Thank you for allowing the board of deacons to serve the worship service for our congregation during the month of July while Reverend Mark enjoys a much needed sabbatical. We really gain an appreciation for what Mark does every week, preparing a worship service that is thoughtful and engaging including a great sermon. The ability to deliver that “great” sermon, week after week, is amazing. I have had months to prepare this sermon and it pales in comparison to one of Mark’s. Still, here we are, so here goes:
Our times are filled with uncertainty. Lately, we seem to feel a general sense that the world is a violent place. Unrest is rampant domestically and internationally everywhere and some act of terrorism somewhere seems to be a daily occurrence. Faith in our government is low and political discourse is fractured. For most of us, there is a pervasive feeling of helplessness; that we are bystanders watching it happen. The reality of it is, none of us as individuals can make sweeping changes. But we can, in our own small part and in our own sphere of influence make a difference.
Most of us are familiar with the acronym WWJD; What Would Jesus Do? We’ve seen the colored wrist bands that were very popular in the mid 1990’s, yet I was surprised to learn that the origins of WWJD actually occurred about a century earlier. Charles Sheldon, an American novelist, wrote “In His Steps”, a story about a congregation who accepted the challenge of their pastor, Reverend Henry Maxwell. The congregation pledged “for an entire year, not to do anything without first asking “What would Jesus do“? Sheldon’s 1896 novel chronicles the decisions and changes made by members of First Church, in a mid-western railroad town called Raymond. Although no specific state or locale is mentioned in the book, Raymond was thought to be the fictitious name of an actual suburb of Chicago. By some estimates “In His Steps” was the best-selling novel of the 19th century, Sheldon’s book eventually sold over 30 million copies. The recent resurgence of WWJD seems to indicate that people are thinking again about approaching life’s decisions in a Christ-like manner.
If the Ten Commandments give us the basic blueprint for life, Christ’s teachings in the New Testament refine it further, telling us repeatedly to follow the example of Jesus. Our scripture reading, John’s first letter, Chapter 2, sums it up nicely: “If we say we are His, we must follow the example of Christ”.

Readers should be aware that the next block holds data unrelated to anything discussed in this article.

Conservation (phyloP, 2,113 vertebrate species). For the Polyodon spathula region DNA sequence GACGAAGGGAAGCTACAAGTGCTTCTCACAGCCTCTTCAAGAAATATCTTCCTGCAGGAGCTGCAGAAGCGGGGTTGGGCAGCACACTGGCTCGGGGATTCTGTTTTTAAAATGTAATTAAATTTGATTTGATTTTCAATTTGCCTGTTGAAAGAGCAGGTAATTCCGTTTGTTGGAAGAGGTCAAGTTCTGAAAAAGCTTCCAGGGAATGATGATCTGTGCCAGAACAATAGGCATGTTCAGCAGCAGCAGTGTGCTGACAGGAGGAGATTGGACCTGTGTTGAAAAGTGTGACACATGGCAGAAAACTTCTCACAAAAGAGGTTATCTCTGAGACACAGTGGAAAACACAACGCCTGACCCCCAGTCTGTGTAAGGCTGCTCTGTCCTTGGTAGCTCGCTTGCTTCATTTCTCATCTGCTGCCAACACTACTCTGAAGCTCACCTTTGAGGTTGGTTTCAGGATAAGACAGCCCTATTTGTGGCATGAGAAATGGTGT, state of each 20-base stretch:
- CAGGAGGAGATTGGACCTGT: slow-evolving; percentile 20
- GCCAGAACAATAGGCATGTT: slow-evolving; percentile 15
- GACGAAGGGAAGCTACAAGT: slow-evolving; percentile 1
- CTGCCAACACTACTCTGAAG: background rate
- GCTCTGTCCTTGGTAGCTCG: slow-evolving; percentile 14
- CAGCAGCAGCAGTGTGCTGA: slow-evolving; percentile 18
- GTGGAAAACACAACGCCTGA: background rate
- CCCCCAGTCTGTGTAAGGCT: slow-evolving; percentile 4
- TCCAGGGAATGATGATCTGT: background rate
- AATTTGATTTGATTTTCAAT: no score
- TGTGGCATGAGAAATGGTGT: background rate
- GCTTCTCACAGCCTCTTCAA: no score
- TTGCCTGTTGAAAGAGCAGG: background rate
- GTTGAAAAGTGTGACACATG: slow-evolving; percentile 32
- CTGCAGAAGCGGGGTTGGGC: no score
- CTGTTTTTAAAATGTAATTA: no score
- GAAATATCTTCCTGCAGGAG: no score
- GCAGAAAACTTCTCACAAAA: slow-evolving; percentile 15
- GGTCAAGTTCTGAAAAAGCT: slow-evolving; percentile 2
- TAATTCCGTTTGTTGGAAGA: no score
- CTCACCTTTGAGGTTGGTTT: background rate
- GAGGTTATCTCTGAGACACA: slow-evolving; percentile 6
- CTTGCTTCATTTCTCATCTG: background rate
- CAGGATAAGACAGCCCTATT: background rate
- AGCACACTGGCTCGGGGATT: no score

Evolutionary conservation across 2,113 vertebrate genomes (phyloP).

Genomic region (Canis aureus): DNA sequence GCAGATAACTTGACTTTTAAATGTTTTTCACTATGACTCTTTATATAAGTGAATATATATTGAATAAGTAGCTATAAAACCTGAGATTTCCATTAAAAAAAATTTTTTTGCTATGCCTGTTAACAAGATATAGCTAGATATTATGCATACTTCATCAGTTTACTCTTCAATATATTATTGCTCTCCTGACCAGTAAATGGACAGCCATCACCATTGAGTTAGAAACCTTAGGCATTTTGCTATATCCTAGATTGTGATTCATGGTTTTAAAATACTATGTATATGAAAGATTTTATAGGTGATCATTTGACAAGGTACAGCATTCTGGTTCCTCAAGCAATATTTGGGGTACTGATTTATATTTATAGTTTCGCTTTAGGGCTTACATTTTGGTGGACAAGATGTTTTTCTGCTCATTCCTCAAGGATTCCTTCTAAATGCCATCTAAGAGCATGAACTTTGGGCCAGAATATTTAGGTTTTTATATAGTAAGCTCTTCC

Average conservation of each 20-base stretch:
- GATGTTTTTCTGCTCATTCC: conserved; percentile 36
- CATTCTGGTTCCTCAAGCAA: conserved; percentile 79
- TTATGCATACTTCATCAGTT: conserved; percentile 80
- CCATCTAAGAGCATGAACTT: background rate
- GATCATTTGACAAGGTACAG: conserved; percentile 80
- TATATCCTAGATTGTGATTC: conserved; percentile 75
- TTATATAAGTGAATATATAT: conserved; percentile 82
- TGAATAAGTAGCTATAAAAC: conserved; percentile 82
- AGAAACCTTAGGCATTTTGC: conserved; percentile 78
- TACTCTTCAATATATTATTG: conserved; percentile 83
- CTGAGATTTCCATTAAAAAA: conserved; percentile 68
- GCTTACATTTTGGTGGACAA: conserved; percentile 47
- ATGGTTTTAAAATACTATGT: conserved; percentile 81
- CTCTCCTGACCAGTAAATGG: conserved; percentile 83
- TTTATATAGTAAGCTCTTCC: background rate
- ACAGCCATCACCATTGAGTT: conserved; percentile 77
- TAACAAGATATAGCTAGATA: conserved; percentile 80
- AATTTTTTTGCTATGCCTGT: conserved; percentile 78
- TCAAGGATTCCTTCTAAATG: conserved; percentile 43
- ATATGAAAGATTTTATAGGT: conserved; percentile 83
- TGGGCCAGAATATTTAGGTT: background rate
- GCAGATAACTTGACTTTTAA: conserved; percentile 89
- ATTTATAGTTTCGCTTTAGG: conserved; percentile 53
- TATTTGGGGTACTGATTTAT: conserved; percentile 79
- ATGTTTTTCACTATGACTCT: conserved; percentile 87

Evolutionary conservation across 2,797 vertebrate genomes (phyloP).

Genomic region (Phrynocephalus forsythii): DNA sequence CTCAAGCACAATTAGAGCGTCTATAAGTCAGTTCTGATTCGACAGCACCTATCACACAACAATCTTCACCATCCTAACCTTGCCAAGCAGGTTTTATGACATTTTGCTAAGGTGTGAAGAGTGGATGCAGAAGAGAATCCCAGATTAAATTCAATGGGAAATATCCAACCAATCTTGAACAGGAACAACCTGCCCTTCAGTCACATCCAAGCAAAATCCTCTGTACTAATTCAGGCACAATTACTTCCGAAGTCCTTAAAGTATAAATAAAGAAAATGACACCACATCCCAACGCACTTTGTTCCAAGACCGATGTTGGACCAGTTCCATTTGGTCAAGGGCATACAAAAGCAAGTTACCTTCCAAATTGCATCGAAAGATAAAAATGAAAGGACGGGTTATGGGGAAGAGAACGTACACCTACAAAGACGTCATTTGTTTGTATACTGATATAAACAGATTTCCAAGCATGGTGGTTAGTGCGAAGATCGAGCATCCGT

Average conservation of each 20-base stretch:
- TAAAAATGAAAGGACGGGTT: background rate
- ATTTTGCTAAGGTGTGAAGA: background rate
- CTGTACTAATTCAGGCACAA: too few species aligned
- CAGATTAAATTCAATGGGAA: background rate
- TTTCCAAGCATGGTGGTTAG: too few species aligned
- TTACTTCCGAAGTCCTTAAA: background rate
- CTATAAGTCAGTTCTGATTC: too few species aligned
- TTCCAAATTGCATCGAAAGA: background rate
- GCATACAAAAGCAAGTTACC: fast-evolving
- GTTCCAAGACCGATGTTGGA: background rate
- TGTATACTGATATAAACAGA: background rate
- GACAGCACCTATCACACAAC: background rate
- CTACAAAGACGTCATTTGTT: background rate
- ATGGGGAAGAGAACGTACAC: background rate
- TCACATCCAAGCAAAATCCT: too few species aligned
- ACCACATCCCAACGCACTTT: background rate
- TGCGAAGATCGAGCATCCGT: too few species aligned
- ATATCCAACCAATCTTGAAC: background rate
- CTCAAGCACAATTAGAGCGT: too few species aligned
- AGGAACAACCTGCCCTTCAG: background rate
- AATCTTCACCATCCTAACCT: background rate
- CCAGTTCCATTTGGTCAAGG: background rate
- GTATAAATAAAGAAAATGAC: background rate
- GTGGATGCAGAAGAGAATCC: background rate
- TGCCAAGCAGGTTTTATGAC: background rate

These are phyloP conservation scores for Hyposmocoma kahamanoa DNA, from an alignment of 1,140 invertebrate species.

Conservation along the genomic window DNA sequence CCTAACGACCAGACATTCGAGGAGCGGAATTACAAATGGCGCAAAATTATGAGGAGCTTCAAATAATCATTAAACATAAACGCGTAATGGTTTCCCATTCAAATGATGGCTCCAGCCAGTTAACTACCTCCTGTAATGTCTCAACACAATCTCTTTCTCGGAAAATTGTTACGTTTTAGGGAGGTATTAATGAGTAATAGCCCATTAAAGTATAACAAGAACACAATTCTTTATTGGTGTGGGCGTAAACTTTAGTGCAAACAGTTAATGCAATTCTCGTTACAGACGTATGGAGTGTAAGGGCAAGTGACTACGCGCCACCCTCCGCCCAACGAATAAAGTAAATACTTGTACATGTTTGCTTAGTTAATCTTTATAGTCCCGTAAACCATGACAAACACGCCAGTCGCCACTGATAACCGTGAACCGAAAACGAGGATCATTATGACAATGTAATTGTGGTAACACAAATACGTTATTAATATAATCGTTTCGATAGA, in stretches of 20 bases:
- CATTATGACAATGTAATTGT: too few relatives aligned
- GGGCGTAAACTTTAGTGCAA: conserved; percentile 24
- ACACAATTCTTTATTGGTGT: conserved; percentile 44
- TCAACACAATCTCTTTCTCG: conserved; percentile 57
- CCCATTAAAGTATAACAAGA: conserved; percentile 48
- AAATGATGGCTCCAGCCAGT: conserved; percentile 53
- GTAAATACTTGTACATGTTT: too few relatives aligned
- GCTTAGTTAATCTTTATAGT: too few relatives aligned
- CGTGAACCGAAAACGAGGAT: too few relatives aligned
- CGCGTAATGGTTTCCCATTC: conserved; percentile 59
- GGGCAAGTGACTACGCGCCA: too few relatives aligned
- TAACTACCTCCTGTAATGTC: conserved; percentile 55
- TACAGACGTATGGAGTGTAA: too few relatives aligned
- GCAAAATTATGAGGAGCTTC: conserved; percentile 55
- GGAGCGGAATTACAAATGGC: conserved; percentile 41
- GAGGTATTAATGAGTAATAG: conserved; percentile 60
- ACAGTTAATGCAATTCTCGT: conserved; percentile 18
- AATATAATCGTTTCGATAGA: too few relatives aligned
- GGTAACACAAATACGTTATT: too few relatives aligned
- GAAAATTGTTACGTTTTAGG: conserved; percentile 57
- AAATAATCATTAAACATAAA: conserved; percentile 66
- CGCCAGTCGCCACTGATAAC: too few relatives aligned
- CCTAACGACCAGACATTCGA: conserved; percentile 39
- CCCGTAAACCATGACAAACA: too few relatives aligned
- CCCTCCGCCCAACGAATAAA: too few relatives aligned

So, how do we emulate Jesus? He lived, after all, in very different times. Although the disciples, at times, behaved like dependents, Jesus did not have the responsibility of feeding, clothing, and educating a family. Jesus was not responsible for keeping a business alive and making payroll every week. Jesus never had to deal with downsizing, outsourcing, inflation, unemployment, under employment, an illicit drug culture, in-laws, or global security. We can try to dismiss Jesus’ teachings as a bit quaint and archaic, not really applicable to the trials of our modern world and our feeling that day-to-day survival is enough for us to face. Or, there are those who will argue that Jesus is, after all, the son of God; empowered with the ability to raise the dead, heal the sick, cast out demons, and make food appear out of nowhere! How, as mere mortals, could we compete, let alone try to imitate Jesus? It’s just too overwhelming a challenge. And, perhaps most importantly, there is simply a lot we don’t know about Jesus; the first 30 years of his life are really a mystery. He kept no known journal, so we don’t have a record of his daily activities and interactions. Although foretold by prophets and more recently heralded by John the